Palm oil and its production have been a source of controversy for many years. It is present in about 50% of the products we buy as consumers every day. Unfortunately, because of its importance and high demand, it is being exploited. As a result, entire ecosystems are being destroyed and its production supports unfair human rights practices.


What is Palm Oil?

We’ve all heard of palm oil and seen it in the news occasionally, but what exactly is it? Palm oil comes from the oil palm, a species of tree that originates from West Africa but can now be found in most tropical regions. In particular, Indonesia and Malaysia are the two leading exporters of palm oil and are responsible for more than 80% of the world’s supplies. The oil itself is similar to vegetable oil and is obtained from the fruits and seeds of the tree. If you are wondering which products contain palm oil, you will find it in most processed foods. Due to its versatile nature, manufacturers use palm oil to improve the texture and colouring of a product. It can also help bind ingredients together better and make the cooking process faster. In addition to food products, you’ll also find palm oil present in some shampoos, soap, perfume and lipsticks.


So Why is Palm Oil Bad?

Your next question might be, why has palm oil got such a bad name? It sounds excellent and has many uses! This is true, but, unfortunately, its excessive production and over-exploitation have led to entire forests being destroyed. The reason why so many palm oil trees get cleared is that they grow to a height that makes it challenging to obtain the oil from them. Therefore, so many producers remove these mature tall trees and replant newer ones that they can more easily extract palm oil from as they grow. This deforestation has a devastating effect on the earth’s capability to collect CO2, leaving the planet more vulnerable to global warming and the impact of climate change. In addition, it is also destroying habitats of wildlife that rely on palm oil trees for survival. Burning the ground is a common way to prepare land for replanting more palm trees; however, these fires often destroy wildlife habitats and ruin the forest’s biodiversity.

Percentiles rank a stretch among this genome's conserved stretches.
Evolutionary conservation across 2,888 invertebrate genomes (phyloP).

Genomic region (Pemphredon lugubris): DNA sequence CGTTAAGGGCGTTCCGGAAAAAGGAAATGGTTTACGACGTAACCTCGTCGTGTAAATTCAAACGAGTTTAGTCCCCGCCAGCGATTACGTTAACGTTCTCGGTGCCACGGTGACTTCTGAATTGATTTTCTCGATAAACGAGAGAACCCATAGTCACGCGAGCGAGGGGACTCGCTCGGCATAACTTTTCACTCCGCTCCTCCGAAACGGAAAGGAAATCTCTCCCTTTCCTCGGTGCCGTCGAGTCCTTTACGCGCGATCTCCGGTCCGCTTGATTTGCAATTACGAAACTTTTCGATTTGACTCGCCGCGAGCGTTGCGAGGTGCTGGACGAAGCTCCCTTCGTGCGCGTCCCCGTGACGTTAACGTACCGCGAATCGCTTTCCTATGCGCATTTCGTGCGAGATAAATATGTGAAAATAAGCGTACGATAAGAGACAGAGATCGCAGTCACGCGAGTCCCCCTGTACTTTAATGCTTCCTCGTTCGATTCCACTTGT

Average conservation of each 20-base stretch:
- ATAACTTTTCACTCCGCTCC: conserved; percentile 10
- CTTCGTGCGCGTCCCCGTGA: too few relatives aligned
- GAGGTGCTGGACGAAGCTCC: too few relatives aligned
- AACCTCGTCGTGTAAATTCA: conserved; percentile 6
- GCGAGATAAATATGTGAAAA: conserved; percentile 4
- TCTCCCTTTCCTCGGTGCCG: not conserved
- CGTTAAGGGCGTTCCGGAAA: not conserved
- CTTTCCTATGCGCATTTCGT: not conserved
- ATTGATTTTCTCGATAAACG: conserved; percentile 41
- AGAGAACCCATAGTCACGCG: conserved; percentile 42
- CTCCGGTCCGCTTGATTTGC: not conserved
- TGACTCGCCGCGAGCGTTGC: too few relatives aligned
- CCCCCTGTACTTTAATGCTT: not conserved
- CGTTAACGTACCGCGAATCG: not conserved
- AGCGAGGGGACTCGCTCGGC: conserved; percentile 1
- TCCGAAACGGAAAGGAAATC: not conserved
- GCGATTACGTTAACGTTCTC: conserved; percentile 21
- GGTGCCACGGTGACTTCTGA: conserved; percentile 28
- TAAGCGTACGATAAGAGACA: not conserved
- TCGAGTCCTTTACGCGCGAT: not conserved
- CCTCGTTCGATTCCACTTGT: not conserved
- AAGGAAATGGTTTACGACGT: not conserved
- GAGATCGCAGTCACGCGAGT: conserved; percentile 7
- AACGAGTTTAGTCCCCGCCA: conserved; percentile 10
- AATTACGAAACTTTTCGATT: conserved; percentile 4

Are Brands Doing Enough to Avoid Using Palm Oil in Their Products?

So what are big brands doing to stand up to the unethical production of palm oil? One big brand proudly advertising that all of their own brand stocked products are 100% palm oil-free is Iceland. However, other big brand names, such as M&S and Waitrose haven’t gone palm oil-free. Instead, all their products containing palm oil are RSPO certified. This means when they need to use palm oil in products, it comes from a responsible producer who is working to prevent deforestation and protect the biodiversity of the forest their palm oil came from.


Are there Alternatives to Palm Oil?

While other oils out there act as a suitable substitute for palm oil, for example, coconut oil in cosmetics, its wide use across many product types means it is hard to completely eliminate the use of palm oil products from our lives. Where alternatives can’t be found, making sure that the products consumers buy come from responsibly sourced palm oil plants, can help in the fight against unsustainable production and deforestation to protect our forests for future generations.

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